Los Angeles instructor, who won 1959 U.S. Amateur Public Links title, had suffered from a stroke and Alzheimer’s in recent years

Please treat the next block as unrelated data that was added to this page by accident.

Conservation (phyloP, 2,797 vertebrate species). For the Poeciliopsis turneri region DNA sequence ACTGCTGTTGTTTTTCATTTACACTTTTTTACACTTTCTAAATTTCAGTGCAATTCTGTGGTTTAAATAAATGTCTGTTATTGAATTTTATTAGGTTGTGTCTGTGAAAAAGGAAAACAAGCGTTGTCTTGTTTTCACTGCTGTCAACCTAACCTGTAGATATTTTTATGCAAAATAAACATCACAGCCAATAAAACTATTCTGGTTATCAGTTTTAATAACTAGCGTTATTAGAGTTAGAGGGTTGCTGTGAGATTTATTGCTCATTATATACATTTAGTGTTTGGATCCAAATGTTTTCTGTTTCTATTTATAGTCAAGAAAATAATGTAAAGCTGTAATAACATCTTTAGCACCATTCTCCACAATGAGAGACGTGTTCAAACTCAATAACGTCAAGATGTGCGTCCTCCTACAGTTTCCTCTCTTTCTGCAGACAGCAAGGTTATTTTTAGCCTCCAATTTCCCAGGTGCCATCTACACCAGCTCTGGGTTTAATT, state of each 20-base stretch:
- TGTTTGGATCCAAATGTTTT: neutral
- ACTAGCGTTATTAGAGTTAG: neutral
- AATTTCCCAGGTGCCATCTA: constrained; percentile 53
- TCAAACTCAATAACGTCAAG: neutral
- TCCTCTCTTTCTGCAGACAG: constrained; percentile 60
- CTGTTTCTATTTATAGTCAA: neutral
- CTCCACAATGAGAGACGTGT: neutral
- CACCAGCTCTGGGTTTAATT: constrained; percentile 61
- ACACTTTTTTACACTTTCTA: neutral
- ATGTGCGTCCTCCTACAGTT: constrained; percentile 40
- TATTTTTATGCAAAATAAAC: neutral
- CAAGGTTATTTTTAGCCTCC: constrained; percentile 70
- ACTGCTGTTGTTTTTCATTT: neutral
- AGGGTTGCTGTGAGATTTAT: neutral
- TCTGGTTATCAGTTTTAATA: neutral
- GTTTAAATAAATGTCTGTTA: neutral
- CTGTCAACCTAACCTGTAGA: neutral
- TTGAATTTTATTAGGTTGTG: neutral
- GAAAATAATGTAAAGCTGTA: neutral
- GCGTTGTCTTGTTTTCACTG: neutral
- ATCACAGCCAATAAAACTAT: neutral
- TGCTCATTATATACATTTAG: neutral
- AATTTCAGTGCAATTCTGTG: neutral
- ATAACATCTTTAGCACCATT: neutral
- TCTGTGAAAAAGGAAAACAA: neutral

Died: Bill Wright, the first Black golfer to win a U.S. Golf Association championship, on Feb. 19 in Los Angeles, the USGA reported. He was 84 and had suffered from a stroke in 2017 and Alzheimer’s disease, according to his wife of 60 years, Ceta. At age 23, Wright won the 1959 U.S. Amateur Public Links Championship, defeating Frank Campbell, 3 and 2, in the match-play final at Wellshire Golf Course in Denver. “He felt so thrilled to be the best golfer that day, not the best Black golfer,” Ceta Wright told The Seattle Times, according to a story by David Shefter on USGA.org. Wright, a native of Kansas City, Mo., moved to Portland, Ore., with his family when he was 12 and later to Seattle, where he was taught golf by his father at Jefferson Park Golf Course. In college at Western Washington, Wright won the 1960 NAIA national title. He played the PGA Tour briefly in the 1960s. Wright taught elementary school and worked as a golf instructor for years at The Lakes at El Segundo, a nine-hole executive course in Los Angeles.
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